August 18, 2011
by Diana Furchtgott-Roth
The White House announced that President Obama will deliver a major address on job creation early in September. Mr. Obama could address proposed Labor Department regulations that would hobble employers with paperwork, reducing hiring.
These regulations include affirmative action rules for minorities and women at on-site construction jobs for federally-funded projects; requirements for federal contractors to keep records of the race, sex, and earnings of employees; rules governing dust levels in coal mines; and rules to expand preferences for veterans in the workplace.
Such regulations are even more extraordinary in light of Mr. Obama's avowed pursuit of regulatory simplicity and reform. He has issued executive orders to cabinet agencies and to independent agencies to evaluate costs and benefits of regulations.
The president's regulatory agenda, available at www.reginfo.gov, lists 4,257 proposed rules now pending, up from 4,225 in the fall, and 3,943 a year ago. On one hand, Mr. Obama asks for simplification. On the other, his agencies spew out more rules, more paperwork requirements.
Space does not permit detailed discussion of all these rules.
Consider just one, the proposed Labor Department rule from the Office of Federal Contract Compliance Programs entitled "Affirmative Action and Nondiscrimination Obligations of Contractors and Subcontractors.
Regarding Protected Veterans." It takes up 67 single-spaced pages in the Federal Register. The comment period closed on July 11, and the Department is reviewing comments in order to publish a final rule notice by December.
About 26 million workers are employed by federal contractors, according to the Labor Department's Web site, almost one-fifth of the economy's 139 million employed workers. The more time and money an employer must devote to regulatory compliance, the less likely the employer is to hire new hands. Like it or not, that's a fact of life.
The new rule would require procedures for federal contractors and subcontractors that would be time-consuming and costly.
Laws requiring affirmative action for veterans have been in place since 1974. The Labor Department writes that "the proposed regulations would strengthen these affirmative action provisions, detailing specific actions a contractor must take to satisfy its obligations."
Do veterans need yet more regulation meant to discourage discrimination against them in hiring? Is such discrimination common? The July unemployment rate for veterans, at 8.6 percent, is lower than the overall unemployment rate of 9.1 percent, as calculated by the Labor Department.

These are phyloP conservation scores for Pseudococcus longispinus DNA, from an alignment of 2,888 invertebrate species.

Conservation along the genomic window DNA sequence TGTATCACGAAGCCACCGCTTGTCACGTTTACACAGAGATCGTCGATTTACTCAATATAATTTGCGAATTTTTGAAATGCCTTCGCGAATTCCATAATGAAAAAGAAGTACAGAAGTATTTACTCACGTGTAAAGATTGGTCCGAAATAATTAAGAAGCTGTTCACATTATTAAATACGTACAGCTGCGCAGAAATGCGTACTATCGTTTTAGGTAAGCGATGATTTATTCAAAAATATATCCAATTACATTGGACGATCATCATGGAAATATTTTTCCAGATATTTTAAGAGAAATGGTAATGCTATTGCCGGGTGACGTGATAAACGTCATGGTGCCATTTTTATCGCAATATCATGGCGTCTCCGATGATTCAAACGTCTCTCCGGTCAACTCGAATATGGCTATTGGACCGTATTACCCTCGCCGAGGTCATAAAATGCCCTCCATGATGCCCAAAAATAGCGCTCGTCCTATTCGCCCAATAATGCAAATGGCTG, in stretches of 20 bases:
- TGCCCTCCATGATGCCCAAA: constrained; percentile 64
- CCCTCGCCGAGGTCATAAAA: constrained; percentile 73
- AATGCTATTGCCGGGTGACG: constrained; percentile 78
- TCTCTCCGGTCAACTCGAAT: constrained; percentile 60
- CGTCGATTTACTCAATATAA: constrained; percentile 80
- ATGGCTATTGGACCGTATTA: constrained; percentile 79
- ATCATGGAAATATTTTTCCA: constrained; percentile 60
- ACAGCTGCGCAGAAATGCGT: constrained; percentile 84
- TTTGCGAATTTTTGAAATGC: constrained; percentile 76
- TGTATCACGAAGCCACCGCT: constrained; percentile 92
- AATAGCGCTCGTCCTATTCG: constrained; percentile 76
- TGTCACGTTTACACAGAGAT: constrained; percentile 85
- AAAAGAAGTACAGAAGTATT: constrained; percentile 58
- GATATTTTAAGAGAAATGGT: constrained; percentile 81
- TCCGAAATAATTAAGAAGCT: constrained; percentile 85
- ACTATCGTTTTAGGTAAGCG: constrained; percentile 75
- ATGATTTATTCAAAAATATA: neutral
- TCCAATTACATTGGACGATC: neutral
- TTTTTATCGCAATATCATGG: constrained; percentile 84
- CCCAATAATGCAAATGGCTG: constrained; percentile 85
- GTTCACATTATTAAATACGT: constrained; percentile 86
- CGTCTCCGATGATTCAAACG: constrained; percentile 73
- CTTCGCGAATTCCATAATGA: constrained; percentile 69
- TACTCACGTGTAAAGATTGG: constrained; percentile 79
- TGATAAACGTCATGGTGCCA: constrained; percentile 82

The requirements for posting job openings apply to all employers who hold a federal contract of at least $100,000-to all employees and all hiring, not just the workers employed on that federal contract. New rules for the written affirmative action plan apply to employers with at least 50 total employees across all parts of the company.
The Department estimated that the new rule would cost $61 million per year. But the estimates understated costs by more than ten-fold, according to the Equal Employment Advisory Council, a group of businesses that submitted comments. The Council believes that costs will be $825 million in the first year, and $727 million each year thereafter.
The Council reported that the Department underestimated numbers of workers subject to the rule. Plus, Department estimates did not account for costs of lost work due to mandated annual all-employee meetings to inform workers of the rule. Other costs, such as reading and understanding the rule, forming partnerships with groups that promote veterans' hiring, and developing benchmarks to measure increases in veterans' hiring, were also underestimated.
Even the $727 million annual cost is likely low, in my opinion. When the government tells you who you have to hire, hiring is no longer a competitive practice, and business is no longer efficient or competitive. Turning approximately 20 percent of the workforce into a job placement service for the federal government will cost more than $727 million, a small fraction of a percent of GDP.
Even the American Legion, a congressionally-chartered organization to help veterans, thought some requirements too burdensome. In published comments, the Legion wrote, "The American Legion believes that [job listing regulations] could place an undue burden on contractors, including many veteran-owned small businesses and service-disabled-veteran-owned small businesses. Rather than placing such an undue burden on these contractors - the government should make it as easy as possible for companies to post their job listings with any employment service."
Some businesses, especially small ones, simply cannot survive with these rules. Those that can survive will have higher costs and be less inclined to hire employees. The ironic result: in the name of helping veterans, the Labor Department's policies will mean fewer jobs for everyone, including veterans.
Diana Furchtgott-Roth, former chief economist of the U.S. Department of Labor, was a Senior Fellow at Hudson Institute from 2005 to 2011.
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